The recent hike in repo rates by the Reserve Bank of India (RBI) has put the spotlight on floating rate or floating-rate term deposits (FRTDs) as an investment instrument.
As the name suggests, in FRTDs the interest rate is not fixed for the deposit tenure. Unlike regular fixed deposits, in floating-rate fixed deposits, the interest rate moves in tandem with a certain reference rate (repo rate, for instance), which is revised periodically. An investor gets the benefit from any interest rate changes without closing or re-booking the FDs.
A few of the terminologies regarding FRTDs include:
Mark-up/ Spread: It is the fixed premium or additional rate of interest that a bank offers over and above a base rate or benchmark, which could be the repo rate.
Benchmark rate: It is the rate that is used as a standard or base to pay the interest rate for deposits and loans.
Reset frequency: It is the frequency with which the floating-rate changes.
Penalties on premature withdrawal/ liquidation of deposits: Banks tend to charge a penalty when an investor withdraws from FRTD, which could range from 0.5-1% of the interest rate.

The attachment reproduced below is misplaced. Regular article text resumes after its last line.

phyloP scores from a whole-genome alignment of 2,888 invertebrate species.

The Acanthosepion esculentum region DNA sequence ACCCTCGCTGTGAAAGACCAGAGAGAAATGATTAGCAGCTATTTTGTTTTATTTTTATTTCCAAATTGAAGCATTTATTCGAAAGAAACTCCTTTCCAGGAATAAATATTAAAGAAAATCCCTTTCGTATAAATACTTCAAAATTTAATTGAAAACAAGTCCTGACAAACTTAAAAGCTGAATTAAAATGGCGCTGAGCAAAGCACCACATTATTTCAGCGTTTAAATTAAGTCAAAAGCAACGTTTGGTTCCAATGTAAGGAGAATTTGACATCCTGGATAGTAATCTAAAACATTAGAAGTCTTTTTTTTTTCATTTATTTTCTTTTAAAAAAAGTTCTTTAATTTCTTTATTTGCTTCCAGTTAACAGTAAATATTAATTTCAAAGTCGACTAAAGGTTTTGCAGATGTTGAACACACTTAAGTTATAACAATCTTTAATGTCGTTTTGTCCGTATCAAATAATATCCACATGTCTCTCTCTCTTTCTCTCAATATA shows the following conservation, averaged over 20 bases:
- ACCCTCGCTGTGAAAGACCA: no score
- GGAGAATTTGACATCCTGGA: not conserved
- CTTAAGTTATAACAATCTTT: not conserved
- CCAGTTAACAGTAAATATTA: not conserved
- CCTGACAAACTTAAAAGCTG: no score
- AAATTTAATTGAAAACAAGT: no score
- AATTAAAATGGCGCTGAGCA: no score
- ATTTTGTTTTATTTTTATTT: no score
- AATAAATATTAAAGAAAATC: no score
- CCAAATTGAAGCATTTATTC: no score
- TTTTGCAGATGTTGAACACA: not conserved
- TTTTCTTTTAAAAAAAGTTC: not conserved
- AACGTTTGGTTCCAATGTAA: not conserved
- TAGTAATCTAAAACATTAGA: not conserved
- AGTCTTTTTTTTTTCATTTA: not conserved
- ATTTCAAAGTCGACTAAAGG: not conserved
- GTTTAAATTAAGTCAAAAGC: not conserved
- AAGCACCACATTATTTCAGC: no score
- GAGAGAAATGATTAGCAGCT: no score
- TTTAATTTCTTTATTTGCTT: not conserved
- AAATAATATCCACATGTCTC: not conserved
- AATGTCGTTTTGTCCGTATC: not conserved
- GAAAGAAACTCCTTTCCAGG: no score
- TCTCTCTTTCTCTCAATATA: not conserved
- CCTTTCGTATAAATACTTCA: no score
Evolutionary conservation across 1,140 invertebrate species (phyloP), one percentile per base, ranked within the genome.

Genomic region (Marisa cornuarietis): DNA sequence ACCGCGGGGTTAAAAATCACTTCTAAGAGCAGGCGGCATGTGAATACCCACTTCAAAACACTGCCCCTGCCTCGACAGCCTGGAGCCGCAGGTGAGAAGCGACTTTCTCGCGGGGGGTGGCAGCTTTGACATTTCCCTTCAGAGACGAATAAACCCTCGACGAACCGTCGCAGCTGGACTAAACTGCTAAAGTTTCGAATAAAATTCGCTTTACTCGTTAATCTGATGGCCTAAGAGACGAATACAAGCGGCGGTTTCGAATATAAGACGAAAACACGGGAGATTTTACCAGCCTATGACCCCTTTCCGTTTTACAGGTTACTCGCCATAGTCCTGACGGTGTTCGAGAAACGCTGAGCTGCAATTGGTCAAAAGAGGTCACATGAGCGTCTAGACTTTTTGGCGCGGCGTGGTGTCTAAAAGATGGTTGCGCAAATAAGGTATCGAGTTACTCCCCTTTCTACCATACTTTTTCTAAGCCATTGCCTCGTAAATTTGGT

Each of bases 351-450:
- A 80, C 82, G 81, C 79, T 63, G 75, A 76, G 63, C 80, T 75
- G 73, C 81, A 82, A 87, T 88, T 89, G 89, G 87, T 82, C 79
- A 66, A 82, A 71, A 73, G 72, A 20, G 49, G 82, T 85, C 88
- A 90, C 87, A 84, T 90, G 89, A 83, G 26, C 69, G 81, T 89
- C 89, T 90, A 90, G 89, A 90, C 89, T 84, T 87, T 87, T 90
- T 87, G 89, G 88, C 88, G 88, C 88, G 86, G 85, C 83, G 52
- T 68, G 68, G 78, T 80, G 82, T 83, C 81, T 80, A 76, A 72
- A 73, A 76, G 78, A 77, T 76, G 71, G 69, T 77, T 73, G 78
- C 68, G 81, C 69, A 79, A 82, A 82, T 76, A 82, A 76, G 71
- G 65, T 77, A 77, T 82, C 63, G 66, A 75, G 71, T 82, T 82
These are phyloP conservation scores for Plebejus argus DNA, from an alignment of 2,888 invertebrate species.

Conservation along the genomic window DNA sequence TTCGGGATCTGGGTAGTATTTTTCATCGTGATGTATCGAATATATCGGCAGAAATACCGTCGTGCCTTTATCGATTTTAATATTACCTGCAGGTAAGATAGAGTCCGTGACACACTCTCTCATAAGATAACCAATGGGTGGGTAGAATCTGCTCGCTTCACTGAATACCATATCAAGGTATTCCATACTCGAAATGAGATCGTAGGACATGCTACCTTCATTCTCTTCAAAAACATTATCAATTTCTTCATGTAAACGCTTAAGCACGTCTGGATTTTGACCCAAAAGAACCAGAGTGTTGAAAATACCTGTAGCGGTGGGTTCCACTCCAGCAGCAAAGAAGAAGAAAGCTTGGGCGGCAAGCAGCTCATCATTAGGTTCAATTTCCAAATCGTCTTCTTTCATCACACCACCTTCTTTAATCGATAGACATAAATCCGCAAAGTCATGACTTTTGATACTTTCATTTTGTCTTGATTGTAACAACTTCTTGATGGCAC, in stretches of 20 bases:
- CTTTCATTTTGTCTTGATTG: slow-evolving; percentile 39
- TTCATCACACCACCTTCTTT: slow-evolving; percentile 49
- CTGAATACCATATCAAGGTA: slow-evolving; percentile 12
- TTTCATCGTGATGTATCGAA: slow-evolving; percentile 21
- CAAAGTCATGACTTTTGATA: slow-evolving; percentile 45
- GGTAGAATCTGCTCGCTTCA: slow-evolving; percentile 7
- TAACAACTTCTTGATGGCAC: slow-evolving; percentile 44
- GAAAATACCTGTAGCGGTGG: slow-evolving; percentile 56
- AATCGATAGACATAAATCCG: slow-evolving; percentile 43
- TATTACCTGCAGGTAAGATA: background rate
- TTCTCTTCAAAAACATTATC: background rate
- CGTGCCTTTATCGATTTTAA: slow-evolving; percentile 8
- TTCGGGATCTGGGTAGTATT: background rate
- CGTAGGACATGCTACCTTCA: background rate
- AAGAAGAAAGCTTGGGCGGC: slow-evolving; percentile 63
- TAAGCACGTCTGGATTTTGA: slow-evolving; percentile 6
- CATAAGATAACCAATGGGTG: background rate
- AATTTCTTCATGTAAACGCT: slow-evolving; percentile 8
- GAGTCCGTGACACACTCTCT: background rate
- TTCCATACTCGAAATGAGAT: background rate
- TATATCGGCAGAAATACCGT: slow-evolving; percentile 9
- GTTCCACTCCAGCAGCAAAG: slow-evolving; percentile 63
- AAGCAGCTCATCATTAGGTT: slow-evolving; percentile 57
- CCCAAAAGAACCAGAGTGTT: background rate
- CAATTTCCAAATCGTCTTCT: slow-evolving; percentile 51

There are two options available under the floating-rate FD schemes.
For instance, Yes Bank offers a floating rate fixed deposit, where it has set a floating interest rate of 7.0% on deposits maturing in up to 18 months and 7.5% on those maturing in up to three years.
Similarly, IDBI Bank offers FRTD linked to the 91-day treasury bills (T-bills) and 364-day T-bills. An individual can deposit Rs 10,000-1 crore under this product and the interest is paid by the bank on a quarterly basis. Interest reset occurs every calendar quarter. The tenure for the floating rate deposits ranges from 1-20 years.
Practically speaking, for those with an investment time horizon of medium-term of up to three years, then opting for an FRTD may provide the advantage of above-average return during this period. There is a higher risk of interest rate reduction in the case for any period longer than this.
Rajiv is an independent editorial consultant for the last decade. Prior to this, he worked as a full-time journalist associated with various prominent print media houses. In his spare time, he loves to paint on canvas.